It is because of considerations like this that, in the debut writing for this website, Classical Philosophy > Classical Liberalism, I rejected Locke’s characterization that “a Swiss and an Indian in the woods of [17th century America]” are in a state of nature. They are nevertheless members of a political society since they are, after all, a Swiss and an Indian. They show up with the experience of being from very different environments. It is not clear why this should be different for a Bohemian. This is all because man is, as Aristotle says, a political animal. This is considered at some length in the aforementioned debut writing. Suffice it to say here that man is distinguished from other animals by his ability to speak. But, since other animals can express what is pleasant or painful, speaking about those things isn’t what distinguishes man. Rather, man is distinguished by his ability to discuss how to live well. I often put it that man is characterized by speech but a man can’t create his own first language and is necessarily assimilated into some sort of group in the process. Strauss says of the Classical conception of justice as the common good par excellence that “Aristotle goes to the end of this road by asserting that the political association is by nature and that man is by nature political because he is the being characterized by speech or reason and thus capable of the most perfect, the most intimate union with his fellows which is possible: the union in pure thought.”4

One of the people that Botton interviews about Bohemianism is Virginia Nicholson, the granddaughter of Virginia Woolf’s sister, Vanessa Bell. She says about Woolf’s Bohemian clique, “I think the core values were about living for art and rejecting materialism. Rejecting the bourgeoisie. Rejecting everything that they saw the bourgeoisie as standing for. They believed in truth… These ideas of true living, true loving and a great questioning of everything: Why can’t we do things differently? Why can’t we have different kinds of sexual relationships? Why can’t we paint our houses in different colours? Why can’t we dress differently? So, it is about breaking rules and giving themselves a sense of validation, in a way, by doing that.” Never is it mentioned that such anti-bourgeois cliques in the beginning of the 20th century resulted from a broad cultural impulse.

He also interviews Penny Rimbaud and Gee Vaucher, members of an anarchopunk music and art collective. Botton asks Vaucher, “So you really have, in a way, managed to completely uncouple yourself from concerns about status?” Gee says, “I don’t even understand…. I mean, when I say: ‘I don’t understand the meaning of the word,’ I mean I understand in the ‘dictionary’ sense… [but] I can’t comprehend it.” And yet, the segment with these two began with both of them criticizing how most people live their lives. Vaucher had said, “The whole idea of ownership is just so utterly vulgar. Why would one want to own anything? This is my car. Big deal! It looks much like someone else’s my car. Everyone’s got a my and what does it reflect? Nothing, except, you know, what Volvo said you ought to have.” Rimbaud had said, “They buy the lie. They do buy the lie, of the new car every year, of the house that you have to own. I really feel that people have been robbed of life, I really do feel they have been robbed of the freedom of choice, the freedom of understanding and enjoying the world that we live in in its infinite, and infinite beauty. People have been robbed and they have been sold this lie hook, line and sinker.” His values certainly call to mind the earlier account of Virginia Woolf’s clique, and it is easy to imagine such people having standards at a party that would make some people uncomfortable.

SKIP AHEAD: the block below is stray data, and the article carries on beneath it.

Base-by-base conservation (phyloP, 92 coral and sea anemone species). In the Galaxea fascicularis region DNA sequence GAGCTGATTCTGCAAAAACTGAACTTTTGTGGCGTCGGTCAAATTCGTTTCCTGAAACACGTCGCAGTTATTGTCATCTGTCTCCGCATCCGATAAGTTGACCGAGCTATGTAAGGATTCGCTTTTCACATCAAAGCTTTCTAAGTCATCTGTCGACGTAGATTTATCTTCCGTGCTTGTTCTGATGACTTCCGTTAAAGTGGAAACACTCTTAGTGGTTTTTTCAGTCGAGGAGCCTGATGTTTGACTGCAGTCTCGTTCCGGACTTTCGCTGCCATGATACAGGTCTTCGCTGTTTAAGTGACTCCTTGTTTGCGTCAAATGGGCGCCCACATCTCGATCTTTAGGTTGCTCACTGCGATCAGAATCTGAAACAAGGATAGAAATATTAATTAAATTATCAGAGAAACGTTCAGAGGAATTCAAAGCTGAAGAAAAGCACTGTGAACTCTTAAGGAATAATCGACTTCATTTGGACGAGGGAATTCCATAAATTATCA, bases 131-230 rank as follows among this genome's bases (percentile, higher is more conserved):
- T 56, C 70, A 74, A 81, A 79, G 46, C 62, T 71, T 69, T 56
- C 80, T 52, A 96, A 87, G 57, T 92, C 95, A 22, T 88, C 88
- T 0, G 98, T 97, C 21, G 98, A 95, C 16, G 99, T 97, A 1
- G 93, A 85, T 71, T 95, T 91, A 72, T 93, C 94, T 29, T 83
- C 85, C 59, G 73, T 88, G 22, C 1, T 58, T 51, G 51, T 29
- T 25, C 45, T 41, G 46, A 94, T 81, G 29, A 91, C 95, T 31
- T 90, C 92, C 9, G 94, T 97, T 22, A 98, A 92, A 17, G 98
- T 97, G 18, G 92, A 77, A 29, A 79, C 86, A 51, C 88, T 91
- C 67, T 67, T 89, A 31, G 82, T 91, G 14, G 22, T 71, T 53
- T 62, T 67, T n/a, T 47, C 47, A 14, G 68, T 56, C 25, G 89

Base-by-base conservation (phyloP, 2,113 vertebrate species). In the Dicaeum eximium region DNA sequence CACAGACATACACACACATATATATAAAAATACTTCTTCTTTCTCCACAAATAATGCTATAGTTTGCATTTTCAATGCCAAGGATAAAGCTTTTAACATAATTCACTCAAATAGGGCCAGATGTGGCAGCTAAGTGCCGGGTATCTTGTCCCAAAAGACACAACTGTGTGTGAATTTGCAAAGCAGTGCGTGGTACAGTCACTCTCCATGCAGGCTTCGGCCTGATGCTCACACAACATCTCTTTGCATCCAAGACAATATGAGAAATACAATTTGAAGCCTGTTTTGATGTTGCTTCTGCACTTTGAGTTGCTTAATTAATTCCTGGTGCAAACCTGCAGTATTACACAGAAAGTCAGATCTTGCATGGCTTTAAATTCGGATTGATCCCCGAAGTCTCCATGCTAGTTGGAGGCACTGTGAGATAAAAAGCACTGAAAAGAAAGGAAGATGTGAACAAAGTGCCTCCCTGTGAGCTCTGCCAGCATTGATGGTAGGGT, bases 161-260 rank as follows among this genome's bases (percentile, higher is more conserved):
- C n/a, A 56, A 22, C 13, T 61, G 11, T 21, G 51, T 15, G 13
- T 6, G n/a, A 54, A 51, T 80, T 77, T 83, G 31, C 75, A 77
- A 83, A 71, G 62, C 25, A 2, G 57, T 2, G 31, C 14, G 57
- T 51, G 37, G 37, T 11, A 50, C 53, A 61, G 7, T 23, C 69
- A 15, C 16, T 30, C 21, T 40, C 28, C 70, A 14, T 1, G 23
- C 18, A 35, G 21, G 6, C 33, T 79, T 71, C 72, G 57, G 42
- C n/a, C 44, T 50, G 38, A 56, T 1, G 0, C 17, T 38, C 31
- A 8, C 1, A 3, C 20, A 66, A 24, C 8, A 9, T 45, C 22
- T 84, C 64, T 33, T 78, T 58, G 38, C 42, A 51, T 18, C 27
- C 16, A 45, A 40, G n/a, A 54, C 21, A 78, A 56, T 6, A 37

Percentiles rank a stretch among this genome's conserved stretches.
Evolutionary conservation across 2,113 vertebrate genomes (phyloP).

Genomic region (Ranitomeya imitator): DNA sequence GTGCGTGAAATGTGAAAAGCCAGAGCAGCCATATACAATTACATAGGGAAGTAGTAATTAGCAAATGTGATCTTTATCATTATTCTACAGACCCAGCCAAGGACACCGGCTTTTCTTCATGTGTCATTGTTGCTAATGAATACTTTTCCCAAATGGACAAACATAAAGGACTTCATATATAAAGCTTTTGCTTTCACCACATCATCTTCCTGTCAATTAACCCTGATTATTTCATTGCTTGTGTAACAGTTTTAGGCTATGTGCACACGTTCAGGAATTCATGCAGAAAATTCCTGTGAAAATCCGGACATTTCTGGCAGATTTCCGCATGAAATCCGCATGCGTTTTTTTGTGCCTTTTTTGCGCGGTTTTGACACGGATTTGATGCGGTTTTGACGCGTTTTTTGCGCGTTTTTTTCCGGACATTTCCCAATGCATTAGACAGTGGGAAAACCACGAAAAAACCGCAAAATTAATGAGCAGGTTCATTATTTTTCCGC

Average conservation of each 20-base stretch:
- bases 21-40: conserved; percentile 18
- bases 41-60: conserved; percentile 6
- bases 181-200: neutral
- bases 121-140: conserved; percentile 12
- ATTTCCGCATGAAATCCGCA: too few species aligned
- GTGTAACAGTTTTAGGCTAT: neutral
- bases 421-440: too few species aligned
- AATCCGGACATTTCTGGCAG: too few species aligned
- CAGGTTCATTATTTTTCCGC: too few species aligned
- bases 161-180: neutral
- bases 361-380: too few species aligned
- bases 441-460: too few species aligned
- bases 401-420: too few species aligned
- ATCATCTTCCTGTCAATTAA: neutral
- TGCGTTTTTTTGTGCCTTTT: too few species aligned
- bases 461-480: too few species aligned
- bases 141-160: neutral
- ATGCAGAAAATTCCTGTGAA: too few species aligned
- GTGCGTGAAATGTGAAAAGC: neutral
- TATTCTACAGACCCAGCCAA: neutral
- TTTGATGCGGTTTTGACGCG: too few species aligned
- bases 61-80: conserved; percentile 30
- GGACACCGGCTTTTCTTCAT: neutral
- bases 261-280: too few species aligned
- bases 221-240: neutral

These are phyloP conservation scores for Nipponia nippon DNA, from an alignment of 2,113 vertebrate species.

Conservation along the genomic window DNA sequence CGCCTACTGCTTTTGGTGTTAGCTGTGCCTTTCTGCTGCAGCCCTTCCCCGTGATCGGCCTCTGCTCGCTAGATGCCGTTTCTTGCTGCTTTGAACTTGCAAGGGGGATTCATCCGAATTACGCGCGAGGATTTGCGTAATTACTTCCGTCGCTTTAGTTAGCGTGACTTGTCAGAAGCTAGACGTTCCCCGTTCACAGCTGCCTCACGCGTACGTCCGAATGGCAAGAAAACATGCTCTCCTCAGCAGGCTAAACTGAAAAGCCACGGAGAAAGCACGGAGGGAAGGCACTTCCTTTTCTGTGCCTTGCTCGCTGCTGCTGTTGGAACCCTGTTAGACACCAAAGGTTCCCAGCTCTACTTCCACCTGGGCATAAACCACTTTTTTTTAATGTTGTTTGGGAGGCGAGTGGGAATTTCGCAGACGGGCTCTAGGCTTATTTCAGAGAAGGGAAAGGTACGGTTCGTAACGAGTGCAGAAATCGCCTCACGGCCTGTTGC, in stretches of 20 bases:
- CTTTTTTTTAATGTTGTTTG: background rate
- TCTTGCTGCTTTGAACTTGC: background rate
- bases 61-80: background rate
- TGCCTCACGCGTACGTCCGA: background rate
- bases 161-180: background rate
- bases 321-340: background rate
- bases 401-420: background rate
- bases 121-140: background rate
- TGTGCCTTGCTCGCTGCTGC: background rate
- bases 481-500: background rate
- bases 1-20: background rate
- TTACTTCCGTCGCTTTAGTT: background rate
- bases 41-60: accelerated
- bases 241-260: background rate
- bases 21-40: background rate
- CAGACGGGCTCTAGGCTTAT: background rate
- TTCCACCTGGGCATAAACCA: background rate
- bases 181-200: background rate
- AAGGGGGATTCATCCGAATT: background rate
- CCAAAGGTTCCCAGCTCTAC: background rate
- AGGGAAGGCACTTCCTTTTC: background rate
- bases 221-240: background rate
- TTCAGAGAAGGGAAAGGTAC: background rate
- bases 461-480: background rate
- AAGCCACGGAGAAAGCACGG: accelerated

One of the important ways to read Plato’s Republic is to consider that the work is meant to pose the questions that are inevitably addressed by society—even if haphazardly and by fate. For instance, he emphasizes the impact of stories told to children because stories are told to children and people are very affected by the messages of these stories. This should remind us of Aristotle’s political animal. Bohemians necessarily tell their children stories, and they themselves were necessarily told stories when they were children. It seems as though another question that society will necessarily address is, “what should you ask people when you meet them at parties?” It seems as though society will necessarily consider some ways of life to be preferable to others and will necessarily make some people uncomfortable at parties.


Botton’s third suggestion in his short video for coping with status anxiety is either meaningless or redundant, so we won’t deal with it. But, do we have any suggestions for coping? Mainly, that luck doesn’t really rule out greatness. People having their opportunities because of luck doesn’t rule out the possibility of meritocracy. The notion otherwise is essentially the notion of checking privilege instead of imitating privilege. The idea of equal opportunity is in a conflict with the idea that people should provide the best opportunities that they can for their children. I didn’t look exhaustively, but apparently, in the US, approximately 60 percent of children living in single-mother homes live in poverty, compared with 11 percent in two parent households. People should be told that it may be that the best that you will do if you work hard and live well is provide better opportunities for your children.

With regard to parties, Dennis Prager has a great line that people should date for friends just like they date for spouses. If you are not successful, you are not successful along with a lot of other people and you can spend time with them. Conversely, if you want to spend time with more successful people, you just have to be interesting. Dennis Prager also has a line that, when his children were young and told him they were bored, he would say “no, you’re not bored, you’re boring.” He notes that it is very strange to live in modern society and be bored, although I’m sure he would admit that it is common.


1. Niccolo Machiavelli, The Prince XV, translated by Peter Bondanella and Mark Musa

2. Leo Strauss, Political Philosophy: Six Essays by Leo Strauss, “The Three Waves of Modernity”

3. ibid

4. Leo Strauss, The City and Man, p16-17